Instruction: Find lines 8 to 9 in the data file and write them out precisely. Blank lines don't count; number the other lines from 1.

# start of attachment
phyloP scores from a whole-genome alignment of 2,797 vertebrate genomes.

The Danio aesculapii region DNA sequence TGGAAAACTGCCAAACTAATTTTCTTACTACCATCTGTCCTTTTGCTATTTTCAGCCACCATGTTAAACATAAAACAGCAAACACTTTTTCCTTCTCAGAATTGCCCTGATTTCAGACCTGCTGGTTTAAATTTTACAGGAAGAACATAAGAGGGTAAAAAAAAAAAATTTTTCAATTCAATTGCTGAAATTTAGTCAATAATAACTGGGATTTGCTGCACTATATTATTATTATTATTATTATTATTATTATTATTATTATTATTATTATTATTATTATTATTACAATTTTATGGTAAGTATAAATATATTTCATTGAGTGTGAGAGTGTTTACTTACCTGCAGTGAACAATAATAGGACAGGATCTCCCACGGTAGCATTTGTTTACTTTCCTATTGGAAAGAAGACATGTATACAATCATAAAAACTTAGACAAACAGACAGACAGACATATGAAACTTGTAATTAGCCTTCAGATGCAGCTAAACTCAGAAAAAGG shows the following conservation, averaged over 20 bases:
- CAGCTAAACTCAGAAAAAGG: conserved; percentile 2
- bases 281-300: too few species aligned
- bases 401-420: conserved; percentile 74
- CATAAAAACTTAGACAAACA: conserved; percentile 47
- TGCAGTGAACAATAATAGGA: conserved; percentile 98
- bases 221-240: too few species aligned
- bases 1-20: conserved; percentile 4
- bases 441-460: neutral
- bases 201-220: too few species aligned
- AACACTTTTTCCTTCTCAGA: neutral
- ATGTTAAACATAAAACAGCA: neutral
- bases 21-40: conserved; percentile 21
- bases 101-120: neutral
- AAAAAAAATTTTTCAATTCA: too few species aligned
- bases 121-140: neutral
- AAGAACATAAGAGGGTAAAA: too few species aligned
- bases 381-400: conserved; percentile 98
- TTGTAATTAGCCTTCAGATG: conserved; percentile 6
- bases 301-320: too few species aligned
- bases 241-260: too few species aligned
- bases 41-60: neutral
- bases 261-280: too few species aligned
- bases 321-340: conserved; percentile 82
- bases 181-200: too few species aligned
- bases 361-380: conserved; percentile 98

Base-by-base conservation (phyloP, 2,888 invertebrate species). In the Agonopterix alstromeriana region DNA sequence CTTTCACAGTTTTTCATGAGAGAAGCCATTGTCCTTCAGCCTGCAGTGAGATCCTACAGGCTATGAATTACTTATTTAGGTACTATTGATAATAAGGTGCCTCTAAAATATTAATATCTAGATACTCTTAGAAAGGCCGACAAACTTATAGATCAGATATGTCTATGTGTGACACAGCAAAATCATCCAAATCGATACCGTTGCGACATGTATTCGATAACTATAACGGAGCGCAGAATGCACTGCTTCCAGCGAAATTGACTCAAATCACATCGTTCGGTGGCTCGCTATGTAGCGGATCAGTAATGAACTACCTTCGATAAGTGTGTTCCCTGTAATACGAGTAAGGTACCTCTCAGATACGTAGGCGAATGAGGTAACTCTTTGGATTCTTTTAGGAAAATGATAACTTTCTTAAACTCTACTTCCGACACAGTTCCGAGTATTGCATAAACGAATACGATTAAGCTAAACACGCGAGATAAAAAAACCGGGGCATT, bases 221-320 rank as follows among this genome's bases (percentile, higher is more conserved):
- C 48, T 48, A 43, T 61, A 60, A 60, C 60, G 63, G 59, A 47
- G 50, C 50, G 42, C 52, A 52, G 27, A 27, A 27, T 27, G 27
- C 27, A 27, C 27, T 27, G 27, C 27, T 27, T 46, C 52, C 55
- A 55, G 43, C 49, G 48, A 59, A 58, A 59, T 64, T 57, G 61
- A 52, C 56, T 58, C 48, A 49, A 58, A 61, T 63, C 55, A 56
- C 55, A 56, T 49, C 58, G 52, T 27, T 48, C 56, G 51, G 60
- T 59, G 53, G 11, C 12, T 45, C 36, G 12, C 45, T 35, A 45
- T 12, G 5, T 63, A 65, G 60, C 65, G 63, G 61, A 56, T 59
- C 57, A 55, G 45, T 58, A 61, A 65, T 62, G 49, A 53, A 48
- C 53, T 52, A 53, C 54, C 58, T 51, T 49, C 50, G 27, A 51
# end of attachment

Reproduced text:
- bases 221-240: too few species aligned
- bases 1-20: conserved; percentile 4